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women and minorities
Introduction Chapter 1: Precollege Education Chapter 3: Undergraduate Degrees Chapter 4: Graduate Enrollment Chapter 5: Graduate Degrees Chapter 6: Employment Technical Notes Appendix Tables
Chapter Contents:
Overview
Enrollment rates
Demographics
Enrollment status
Two-year institutions
Four-year institutions
Field choice
Engineering enrollment
Financial aid
Retention
References
 
Sidebars
Appendix Tables
List of Figures
Presentation Slides

Undergraduate Enrollment

Demographics

Women
Minorities
Students with disabilities

Women  top of page

A majority of undergraduate students were women (56 percent) in 1997. Female undergraduates were older, on average, than male undergraduates and were more likely than their male counterparts to be married and to have dependents. Thirty percent of female undergraduates were 30 or older in 1996, compared with 23 percent of male undergraduates. (See appendix table 2-4.)

Minorities  top of page

About 29 percent of U.S. citizen and permanent resident undergraduate students in 1997 were nonwhite: 11 percent were black, 10 percent Hispanic, 6 percent Asian, and 1 percent American Indian. (See appendix table 2-2.) Black, Hispanic, and American Indian students were more likely than members of other racial/ethnic groups to be single parents and to come from families with low incomes. Among dependent undergraduates (i.e., students dependent on their parents for financial support), about 12 percent of white students came from families with annual incomes below $20,000, compared with 40 percent of black, 38 percent of Hispanic, 37 percent of American Indian, and 29 percent of Asian students. Black and American Indian students were also older on average than students from other racial/ethnic groups. (See appendix table 2-4.) Hispanic and black students were more likely than those from other racial/ethnic groups to be first-generation college students (U.S. ED/NCES 2000a).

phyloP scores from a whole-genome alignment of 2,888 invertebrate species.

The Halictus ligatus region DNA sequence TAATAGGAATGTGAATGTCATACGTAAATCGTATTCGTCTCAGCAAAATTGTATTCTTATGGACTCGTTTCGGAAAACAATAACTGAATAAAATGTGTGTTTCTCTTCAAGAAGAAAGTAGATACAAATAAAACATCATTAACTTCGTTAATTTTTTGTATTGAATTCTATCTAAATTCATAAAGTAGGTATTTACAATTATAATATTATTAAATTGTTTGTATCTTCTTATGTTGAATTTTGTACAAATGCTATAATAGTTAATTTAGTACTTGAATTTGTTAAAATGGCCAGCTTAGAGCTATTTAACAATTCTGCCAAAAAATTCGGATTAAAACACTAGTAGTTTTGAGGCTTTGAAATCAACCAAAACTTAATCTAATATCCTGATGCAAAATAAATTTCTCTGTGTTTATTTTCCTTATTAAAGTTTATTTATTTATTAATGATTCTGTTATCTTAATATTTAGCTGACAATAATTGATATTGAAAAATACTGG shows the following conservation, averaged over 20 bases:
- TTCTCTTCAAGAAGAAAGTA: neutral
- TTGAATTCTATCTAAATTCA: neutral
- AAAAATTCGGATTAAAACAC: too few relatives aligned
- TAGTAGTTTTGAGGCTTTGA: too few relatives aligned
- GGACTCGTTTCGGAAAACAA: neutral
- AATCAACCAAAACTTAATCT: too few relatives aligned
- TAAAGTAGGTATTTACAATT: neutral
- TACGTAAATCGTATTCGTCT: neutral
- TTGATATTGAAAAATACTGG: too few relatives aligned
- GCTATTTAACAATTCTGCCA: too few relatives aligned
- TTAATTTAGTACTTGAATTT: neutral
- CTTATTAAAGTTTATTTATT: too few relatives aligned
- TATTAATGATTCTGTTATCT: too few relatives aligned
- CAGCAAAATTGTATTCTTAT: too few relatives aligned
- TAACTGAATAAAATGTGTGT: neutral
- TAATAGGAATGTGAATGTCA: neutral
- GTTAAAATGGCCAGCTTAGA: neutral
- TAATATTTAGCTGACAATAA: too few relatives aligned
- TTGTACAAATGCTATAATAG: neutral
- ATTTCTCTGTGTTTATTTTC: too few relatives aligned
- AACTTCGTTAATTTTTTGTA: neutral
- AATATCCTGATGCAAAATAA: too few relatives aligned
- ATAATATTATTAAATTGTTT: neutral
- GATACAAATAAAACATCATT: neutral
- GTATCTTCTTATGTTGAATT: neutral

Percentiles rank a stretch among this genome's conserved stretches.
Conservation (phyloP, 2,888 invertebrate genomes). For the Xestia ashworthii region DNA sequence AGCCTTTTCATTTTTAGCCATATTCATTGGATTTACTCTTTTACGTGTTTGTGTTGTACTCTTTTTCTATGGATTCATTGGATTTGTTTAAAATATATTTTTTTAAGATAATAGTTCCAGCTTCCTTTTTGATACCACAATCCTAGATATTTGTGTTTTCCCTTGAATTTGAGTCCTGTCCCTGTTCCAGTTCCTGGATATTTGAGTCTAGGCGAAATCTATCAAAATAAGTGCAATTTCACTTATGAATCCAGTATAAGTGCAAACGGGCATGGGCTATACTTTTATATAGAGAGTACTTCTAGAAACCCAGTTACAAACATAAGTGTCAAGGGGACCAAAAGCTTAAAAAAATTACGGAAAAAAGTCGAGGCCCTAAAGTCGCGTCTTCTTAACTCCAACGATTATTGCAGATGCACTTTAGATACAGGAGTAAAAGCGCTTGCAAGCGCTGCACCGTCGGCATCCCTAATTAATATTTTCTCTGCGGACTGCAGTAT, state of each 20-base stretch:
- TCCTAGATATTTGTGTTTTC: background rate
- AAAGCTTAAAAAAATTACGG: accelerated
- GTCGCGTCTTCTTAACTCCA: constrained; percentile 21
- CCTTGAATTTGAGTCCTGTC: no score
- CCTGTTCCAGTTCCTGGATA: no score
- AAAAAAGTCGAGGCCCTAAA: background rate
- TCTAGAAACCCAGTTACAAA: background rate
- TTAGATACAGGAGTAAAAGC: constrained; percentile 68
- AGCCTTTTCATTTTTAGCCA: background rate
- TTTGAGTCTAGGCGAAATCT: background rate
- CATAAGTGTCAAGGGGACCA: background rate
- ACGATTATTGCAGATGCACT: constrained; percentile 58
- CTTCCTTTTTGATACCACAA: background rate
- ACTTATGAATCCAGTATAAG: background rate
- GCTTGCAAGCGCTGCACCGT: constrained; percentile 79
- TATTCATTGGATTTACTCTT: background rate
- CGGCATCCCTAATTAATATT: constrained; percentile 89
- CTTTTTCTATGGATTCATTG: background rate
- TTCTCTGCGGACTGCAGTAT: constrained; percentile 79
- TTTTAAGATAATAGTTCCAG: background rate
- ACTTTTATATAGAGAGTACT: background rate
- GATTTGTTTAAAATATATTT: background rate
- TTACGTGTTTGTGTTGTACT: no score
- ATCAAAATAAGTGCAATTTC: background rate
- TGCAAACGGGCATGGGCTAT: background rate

Students with disabilities  top of page

On average, undergraduate students with disabilities[5] are older than those without and are more likely to have dependents. In academic year 1995/96, students with disabilities were more likely than those without disabilities to be male (50 percent versus 44 percent); they were also more likely to be white (81 percent versus 71 percent). (See appendix table 2-5.)




Footnotes

[5]  In the National Center for Education Statistics 1995/96 National Postsecondary Student Aid Study, students with disabilities were identified on the basis of their response to the question "Do you have any disabilities, such as hearing, speech, mobility impairment, or vision problems that can't be corrected with glasses?" See appendix A for question wording.

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